Thursday, June 27

Driving licence, passport or receipt of lost MyKad can be used for voting

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KUCHING: Voters who happen to lose their MyKad before the polling day can still cast their votes using their driving licence, passport or an official receipt of replacement of MyKad issued by the National Registration Department (JPN).

Assistant director of Election Academy Amar Soufwan Morazuki reminded voters that the Election Commission (EC) would not accept a police report to prove their identity at polling centres.

“By right, voters should come to the polling centres with their MyKad. But if they lose their MyKad right before polling, they can use their driving licence or passport or the receipt issued by JPN,” he said during a media briefing held at the RTM building here on Thursday.

On another note, Amar said polling officers would massage the fingers of voters before applying the indelible ink.

“It happened before that a voter used finger gloves to cast his vote in the morning and returned in the afternoon to accuse EC of foul play.

“This time around, we are going to massage the fingers of voters, just to check if they’re wearing finger gloves before applying indelible ink to their index finger.”

He said polling officers usually go for the left index finger when applying the indelible ink.

If a voter is without the left index finger, the officer will pick any finger from the left hand; if there are no fingers on the left, the right index finger will be used, he said.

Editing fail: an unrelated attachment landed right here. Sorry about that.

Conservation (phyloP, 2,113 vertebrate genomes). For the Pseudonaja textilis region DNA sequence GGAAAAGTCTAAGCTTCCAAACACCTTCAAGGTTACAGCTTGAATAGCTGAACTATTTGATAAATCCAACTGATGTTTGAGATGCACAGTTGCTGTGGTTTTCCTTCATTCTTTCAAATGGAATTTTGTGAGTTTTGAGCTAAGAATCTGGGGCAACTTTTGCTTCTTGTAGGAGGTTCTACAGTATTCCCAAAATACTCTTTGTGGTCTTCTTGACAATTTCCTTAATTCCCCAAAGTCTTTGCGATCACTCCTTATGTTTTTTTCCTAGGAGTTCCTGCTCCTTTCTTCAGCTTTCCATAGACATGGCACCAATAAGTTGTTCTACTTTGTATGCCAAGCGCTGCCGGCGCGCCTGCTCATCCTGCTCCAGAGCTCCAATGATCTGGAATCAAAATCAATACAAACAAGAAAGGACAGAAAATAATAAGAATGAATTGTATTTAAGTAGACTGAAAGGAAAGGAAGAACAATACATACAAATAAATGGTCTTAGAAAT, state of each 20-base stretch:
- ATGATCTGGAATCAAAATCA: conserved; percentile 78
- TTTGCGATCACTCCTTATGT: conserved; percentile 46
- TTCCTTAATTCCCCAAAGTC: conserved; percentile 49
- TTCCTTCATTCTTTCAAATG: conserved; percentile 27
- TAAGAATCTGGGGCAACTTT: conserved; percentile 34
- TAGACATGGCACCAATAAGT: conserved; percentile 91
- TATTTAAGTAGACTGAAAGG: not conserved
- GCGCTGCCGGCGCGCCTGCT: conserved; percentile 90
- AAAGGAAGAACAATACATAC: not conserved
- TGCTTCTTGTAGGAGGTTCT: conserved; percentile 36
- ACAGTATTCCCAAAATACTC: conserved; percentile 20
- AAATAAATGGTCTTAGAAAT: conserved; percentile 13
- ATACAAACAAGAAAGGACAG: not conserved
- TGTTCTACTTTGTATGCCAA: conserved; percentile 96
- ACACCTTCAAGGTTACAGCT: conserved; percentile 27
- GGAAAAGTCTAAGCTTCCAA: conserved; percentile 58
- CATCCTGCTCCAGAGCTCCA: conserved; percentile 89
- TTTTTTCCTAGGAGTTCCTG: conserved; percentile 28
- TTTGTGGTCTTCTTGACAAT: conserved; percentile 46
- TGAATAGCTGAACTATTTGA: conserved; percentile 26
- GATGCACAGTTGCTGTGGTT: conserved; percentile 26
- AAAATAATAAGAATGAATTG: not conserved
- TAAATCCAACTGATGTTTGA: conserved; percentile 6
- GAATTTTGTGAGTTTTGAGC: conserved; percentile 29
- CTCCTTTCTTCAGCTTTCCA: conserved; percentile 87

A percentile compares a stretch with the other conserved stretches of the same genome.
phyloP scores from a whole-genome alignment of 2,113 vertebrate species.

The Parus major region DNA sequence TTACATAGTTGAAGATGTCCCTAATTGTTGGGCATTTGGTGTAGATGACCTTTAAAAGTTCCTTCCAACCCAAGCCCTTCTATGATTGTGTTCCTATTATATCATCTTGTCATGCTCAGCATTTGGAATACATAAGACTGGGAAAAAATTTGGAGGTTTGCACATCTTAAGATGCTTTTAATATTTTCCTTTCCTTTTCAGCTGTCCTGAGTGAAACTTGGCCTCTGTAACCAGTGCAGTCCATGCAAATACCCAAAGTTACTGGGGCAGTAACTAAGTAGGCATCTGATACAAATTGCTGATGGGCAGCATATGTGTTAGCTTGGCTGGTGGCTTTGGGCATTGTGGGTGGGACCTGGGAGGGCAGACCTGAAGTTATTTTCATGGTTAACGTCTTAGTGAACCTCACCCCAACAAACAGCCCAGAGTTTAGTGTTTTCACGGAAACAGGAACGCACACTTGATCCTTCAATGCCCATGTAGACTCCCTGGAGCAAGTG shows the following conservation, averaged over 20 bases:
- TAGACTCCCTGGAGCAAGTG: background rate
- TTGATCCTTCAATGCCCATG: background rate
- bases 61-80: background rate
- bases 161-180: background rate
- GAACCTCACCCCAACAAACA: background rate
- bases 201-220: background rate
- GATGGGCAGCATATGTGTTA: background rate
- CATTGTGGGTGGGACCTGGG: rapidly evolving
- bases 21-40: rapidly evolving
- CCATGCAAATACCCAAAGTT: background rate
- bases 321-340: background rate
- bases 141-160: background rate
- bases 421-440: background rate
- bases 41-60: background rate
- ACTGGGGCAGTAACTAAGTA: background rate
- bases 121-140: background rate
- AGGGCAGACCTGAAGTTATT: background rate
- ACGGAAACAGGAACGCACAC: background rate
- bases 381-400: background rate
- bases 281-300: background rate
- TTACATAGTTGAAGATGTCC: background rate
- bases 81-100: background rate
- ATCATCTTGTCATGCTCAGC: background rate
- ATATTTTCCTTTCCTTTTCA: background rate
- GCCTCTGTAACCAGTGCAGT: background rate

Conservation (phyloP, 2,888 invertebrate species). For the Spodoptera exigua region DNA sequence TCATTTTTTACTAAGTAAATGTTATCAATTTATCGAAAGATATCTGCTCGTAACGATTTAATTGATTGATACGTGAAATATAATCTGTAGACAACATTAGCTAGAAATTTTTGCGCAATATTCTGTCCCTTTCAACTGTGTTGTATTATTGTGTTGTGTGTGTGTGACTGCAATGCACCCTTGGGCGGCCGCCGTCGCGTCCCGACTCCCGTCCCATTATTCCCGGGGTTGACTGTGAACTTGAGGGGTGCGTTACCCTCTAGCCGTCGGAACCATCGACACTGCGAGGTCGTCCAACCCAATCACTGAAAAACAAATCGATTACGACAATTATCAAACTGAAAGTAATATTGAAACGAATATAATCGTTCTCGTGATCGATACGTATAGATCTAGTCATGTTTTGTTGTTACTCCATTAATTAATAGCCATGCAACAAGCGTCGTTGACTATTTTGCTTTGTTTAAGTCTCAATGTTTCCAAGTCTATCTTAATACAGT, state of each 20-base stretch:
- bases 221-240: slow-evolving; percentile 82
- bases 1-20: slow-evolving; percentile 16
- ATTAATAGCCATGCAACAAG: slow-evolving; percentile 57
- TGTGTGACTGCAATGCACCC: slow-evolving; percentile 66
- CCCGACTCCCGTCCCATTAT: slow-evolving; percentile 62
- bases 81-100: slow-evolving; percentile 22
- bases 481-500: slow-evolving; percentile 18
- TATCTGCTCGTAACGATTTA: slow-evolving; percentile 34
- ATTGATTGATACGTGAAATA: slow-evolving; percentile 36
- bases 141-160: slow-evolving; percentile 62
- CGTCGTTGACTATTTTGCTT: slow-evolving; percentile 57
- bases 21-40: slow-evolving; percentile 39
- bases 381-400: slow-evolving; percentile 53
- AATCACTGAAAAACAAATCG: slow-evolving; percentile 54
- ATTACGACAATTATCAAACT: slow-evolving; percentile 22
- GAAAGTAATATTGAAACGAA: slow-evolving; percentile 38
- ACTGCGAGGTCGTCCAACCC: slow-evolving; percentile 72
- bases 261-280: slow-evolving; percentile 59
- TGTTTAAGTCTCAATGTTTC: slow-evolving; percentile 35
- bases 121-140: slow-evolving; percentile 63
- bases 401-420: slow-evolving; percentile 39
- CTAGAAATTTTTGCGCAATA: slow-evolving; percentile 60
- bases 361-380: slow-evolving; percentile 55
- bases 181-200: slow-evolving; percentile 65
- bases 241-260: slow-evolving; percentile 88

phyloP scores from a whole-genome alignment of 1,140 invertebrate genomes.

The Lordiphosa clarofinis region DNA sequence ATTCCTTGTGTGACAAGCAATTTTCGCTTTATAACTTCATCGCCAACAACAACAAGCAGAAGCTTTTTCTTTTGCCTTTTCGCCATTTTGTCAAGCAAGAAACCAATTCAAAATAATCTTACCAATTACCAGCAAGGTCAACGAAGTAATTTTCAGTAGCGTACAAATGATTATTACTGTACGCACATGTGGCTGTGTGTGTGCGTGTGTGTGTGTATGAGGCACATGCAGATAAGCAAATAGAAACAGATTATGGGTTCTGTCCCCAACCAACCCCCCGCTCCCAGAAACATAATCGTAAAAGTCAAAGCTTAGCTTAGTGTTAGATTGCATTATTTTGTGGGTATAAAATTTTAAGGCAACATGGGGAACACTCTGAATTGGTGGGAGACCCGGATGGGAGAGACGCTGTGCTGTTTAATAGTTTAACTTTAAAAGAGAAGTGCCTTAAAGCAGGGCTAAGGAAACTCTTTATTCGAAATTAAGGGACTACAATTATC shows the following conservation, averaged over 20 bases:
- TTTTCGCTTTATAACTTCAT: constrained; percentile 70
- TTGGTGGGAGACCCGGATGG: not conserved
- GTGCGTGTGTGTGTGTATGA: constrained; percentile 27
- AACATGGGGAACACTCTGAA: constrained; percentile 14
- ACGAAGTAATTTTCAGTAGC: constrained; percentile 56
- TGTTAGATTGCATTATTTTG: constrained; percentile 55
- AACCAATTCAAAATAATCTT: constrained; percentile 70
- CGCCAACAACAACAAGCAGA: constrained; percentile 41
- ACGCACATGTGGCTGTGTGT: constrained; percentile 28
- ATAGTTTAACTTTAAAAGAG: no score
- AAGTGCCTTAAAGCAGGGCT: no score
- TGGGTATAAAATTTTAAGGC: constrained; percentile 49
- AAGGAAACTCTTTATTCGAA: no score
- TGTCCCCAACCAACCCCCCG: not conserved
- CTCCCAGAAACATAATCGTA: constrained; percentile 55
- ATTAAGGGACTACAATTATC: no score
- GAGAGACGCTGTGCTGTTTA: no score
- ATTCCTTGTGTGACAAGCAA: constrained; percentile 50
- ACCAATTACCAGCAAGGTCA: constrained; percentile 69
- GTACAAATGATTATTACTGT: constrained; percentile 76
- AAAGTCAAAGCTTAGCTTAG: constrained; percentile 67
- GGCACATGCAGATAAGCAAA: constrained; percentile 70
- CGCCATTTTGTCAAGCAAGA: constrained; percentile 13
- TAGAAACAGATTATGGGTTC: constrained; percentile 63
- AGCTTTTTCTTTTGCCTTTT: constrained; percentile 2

He added that if no right index finger was available, any finger on the right hand would do.

“In the case that no fingers are available, the officer will apply indelible ink on the upper part of the voter’s hand.”

To a question, Amar said people had been misled during the blackout in the 2013 general election.

He said vote-counting would normally begin at 5.30pm, and would take an hour and a half to complete.

“The blackout happened in Pahang during the 2013 general election. By the time the counting was done, it was 7pm and in Peninsular Malaysia, it was not dark yet.

“It was warm and officers got sweaty due to the blackout but it was not dark. It was not possible for someone to move the whole ballot boxes or put in more ballot papers during the blackout especially with the presence of polling agents of the candidates,” he added.

According to him, more than 20 of the total election petitions filed after the 2013 general election came from the ruling coalition – Barisan Nasional. He said none of the election petitions filed were against the power outage.